Architecture for Humanity, the National Design Award-winning charitable organization dedicated to “building a more sustainable future through the power of design,” is no more.

The news comes just several weeks after a more celebratory announcement that AfH had finished its work in Haiti, a country where the nonprofit has completed more than 50 individual rebuilding/revitalization projects including the construction of 13 beautiful new schools. Architecture for Humanity quickly mobilized and opened an office in the Haitian capital of Port-au-Prince during the aftermath of the magnitude-7.0 tremor that devastated the island nation in March 2010. 

As reported by John King for the San Francisco Chronicle, all of Architecture for Humanity’s staff was let go on Jan. 1. The nonprofit’s San Francisco headquarters have also reportedly been shuttered.

No official announcement has been made by the organization.

Architecture for Humanity’s closure comes a little more than a year after the departure of its fearless co-founders, TED Prize-winning British architect Cameron Sinclair and former television journalist Kate Stohr. The heralded duo founded the organization in 1999 in response to the bloody conflicts in Kosovo that left many refugees homeless.

Initially a scrappy grassroots effort revolving around the do-goodery of a small number of volunteers, AfH eventually grew into a highly respected, action-oriented charitable organization with upwards of 60 local chapters spread over a dozen countries across the globe, all dedicated to constructing housing and other much-needed structures (social centers, schools, medical buildings, etc.) and offering pro-bono planning and design services to in-need communities. Numerous awards and accolades followed. In 2006, Sinclair and Stohr released "Design Like You Give a Damn," a compendium of innovative sustainable architecture projects with a humanitarian slant. A follow-up book, "Design Like You Give a Damn {2}: Building Change from the Ground Up," was released in 2012.

In recent months, Architecture for Humanity did not appear to falter in the absence of Sinclair and Stohr. The organization continued its good work in areas across the globe impacted by natural and humanitarian disasters: Tohoku, the Gulf Coast, Joplin, Moore, Rwanda, Myanmar, Pakistan, Peru, Bangladesh, Sri Lanka, the Philippines, New Zealand, New York, New Jersey and the list goes on and on.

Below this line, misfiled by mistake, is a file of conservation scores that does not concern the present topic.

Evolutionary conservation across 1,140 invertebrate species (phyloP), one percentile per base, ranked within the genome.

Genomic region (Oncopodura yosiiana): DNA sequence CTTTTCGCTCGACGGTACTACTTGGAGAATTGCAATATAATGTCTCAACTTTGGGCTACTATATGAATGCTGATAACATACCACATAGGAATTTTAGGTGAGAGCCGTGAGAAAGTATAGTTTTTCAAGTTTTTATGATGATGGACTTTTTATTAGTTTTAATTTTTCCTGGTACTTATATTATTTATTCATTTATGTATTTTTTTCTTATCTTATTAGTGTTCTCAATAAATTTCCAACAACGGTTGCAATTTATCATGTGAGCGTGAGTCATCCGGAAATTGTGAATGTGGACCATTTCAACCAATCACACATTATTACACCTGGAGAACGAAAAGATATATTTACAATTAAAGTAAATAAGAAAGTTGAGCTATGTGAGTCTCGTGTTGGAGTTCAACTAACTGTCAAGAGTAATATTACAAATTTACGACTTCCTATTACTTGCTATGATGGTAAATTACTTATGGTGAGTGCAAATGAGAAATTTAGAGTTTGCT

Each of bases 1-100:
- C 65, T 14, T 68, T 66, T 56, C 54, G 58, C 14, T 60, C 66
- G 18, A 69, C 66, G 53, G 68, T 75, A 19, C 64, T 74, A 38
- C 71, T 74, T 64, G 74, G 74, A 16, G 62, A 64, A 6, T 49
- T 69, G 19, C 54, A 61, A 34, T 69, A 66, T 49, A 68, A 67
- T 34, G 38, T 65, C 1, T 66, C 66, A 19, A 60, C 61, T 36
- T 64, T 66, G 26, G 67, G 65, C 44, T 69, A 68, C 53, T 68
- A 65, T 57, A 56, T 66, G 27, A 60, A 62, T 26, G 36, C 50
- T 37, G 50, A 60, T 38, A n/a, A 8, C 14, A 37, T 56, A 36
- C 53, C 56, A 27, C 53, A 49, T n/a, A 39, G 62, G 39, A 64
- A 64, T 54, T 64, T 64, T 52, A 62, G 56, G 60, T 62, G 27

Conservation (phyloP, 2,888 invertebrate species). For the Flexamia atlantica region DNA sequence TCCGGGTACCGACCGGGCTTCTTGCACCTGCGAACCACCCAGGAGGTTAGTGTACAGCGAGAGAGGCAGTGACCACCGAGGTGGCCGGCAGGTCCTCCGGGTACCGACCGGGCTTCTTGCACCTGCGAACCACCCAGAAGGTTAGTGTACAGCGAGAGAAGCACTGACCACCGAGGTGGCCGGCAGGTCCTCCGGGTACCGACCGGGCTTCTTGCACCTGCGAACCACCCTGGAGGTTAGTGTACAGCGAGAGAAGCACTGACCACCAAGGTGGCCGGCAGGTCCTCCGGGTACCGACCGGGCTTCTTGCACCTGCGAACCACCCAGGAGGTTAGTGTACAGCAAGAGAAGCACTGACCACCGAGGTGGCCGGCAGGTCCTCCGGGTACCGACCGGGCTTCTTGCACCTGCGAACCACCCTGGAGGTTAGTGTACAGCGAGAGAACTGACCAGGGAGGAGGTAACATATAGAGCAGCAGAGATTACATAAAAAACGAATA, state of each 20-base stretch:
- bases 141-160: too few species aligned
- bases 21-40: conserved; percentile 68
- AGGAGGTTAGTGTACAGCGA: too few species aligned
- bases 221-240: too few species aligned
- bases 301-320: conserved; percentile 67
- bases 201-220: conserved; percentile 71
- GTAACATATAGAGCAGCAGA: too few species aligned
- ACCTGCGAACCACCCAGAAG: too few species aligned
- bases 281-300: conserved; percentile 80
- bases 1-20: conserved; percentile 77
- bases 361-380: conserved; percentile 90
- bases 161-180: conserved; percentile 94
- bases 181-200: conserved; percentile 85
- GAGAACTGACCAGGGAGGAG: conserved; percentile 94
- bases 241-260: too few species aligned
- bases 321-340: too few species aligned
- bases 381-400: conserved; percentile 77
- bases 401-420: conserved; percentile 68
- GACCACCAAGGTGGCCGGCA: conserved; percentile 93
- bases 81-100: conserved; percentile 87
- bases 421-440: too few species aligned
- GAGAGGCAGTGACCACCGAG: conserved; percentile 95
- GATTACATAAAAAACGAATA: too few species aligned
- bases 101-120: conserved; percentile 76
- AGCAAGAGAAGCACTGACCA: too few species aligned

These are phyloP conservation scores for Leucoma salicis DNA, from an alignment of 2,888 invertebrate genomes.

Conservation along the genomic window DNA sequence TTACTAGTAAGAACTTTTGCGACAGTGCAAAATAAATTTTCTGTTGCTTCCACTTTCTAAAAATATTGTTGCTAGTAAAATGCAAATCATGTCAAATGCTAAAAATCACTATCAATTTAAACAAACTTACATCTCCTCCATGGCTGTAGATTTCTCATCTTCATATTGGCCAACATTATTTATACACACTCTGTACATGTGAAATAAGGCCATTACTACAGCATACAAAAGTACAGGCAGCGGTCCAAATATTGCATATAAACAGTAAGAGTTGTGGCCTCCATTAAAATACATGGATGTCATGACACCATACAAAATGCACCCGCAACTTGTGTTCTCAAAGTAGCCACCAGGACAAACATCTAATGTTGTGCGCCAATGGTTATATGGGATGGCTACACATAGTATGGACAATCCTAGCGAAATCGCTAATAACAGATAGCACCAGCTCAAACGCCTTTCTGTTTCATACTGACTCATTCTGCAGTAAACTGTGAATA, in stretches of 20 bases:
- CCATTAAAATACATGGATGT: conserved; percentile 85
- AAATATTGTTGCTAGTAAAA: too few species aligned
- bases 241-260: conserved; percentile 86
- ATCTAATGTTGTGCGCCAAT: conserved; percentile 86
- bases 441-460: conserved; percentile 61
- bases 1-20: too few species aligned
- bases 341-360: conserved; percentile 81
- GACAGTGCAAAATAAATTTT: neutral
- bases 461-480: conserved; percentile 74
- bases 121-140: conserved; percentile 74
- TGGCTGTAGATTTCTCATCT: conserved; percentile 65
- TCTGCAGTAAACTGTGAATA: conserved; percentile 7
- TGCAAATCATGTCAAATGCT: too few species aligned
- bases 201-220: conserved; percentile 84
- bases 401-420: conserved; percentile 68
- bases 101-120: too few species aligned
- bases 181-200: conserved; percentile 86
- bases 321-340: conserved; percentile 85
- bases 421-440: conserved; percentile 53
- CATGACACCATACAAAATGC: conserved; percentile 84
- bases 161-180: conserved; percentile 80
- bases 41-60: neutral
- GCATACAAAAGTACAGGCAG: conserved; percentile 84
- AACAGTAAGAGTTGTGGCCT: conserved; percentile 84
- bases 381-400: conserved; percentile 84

This past June, the organization celebrated its 15th anniversary with the announcement of a newly appointed leader in the form of Executive Director Eric Cesal. An author, designer and humanitarian, Cesal joined the organization in 2006 as a volunteer on AfH’s Hurricane Katrina reconstruction efforts in New Orleans. He later moved to Port-au-Prince and headed the organization’s Haiti Rebuilding Center. In 2012, he relocated to San Francisco for a more formal desk job of sorts, leading AfH’s global disaster operations.

With a new leader, also came an expanded and reworked mission for Architecture for Humanity. Launched largely in response to Superstorm Sandy, the new aim was to focus not just on reconstruction but also on resilience.

Explains Cesal in a news release from June 10:

We will not be an organization that only responds to crisis and misfortune. We will be an organization that prevents crisis and misfortune. We will continue to stand on the side of communities that have been harmed by extreme weather, crisis and neglect. However, we will expand our focus to include communities at risk from harm, and help them strengthen against future calamities.
So what, in the end, did in such an important and hugely inspirational humanitarian organization?

A lack of funding, essentially.

Speaking to the Chronicle, Margie O’ Driscoll — former executive director of the San Francisco Chapter of the America and, until very recently, the newly installed programs director at AfH — hints that the organization’s adopted city, San Francisco, played somewhat role in the organization's demise: "The travesty isn’t that the organization went over budget serving communities around the world. It is that humanitarian design isn’t considered a fundamental right. And that today, in San Francisco, it is easier to find funding for an app than to fund an organization that transforms lives in places that most Americans don’t know exist."

A "deeply saddened" Sinclair and Stohr react in a joint letter published earlier today: "Our hearts are with the staff and chapter members who worked so hard to build a wonderful organization that did so much for communities around the world. We made so many wonderful friends and will continue personally to support your work."

Discouraging and disheartening, yes, but instead of wallowing in the demise of such a singular organization, take a few moments to recognize some of the damn great design work, more than 250 completed projects in 28 countries, that Architecture for Humanity managed to accomplish in its 15-year existence — work that not only improved but saved the lives of hundreds of thousands of people, both at home and abroad.

It's also worth noting that while Architecture for Humanity's U.S.-based parent organization has ceased operations, many independently operated — and independently funded — AfH chapters in cities including New York, Washington, D.C., London, Vancouver, Chicago, Boston and even Abuja, Nigeria, have indicated that they fully intend to continue their work.

Via [SFGate]

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Matt Hickman ( @mattyhick ) writes about design, architecture and the intersection between the natural world and the built environment.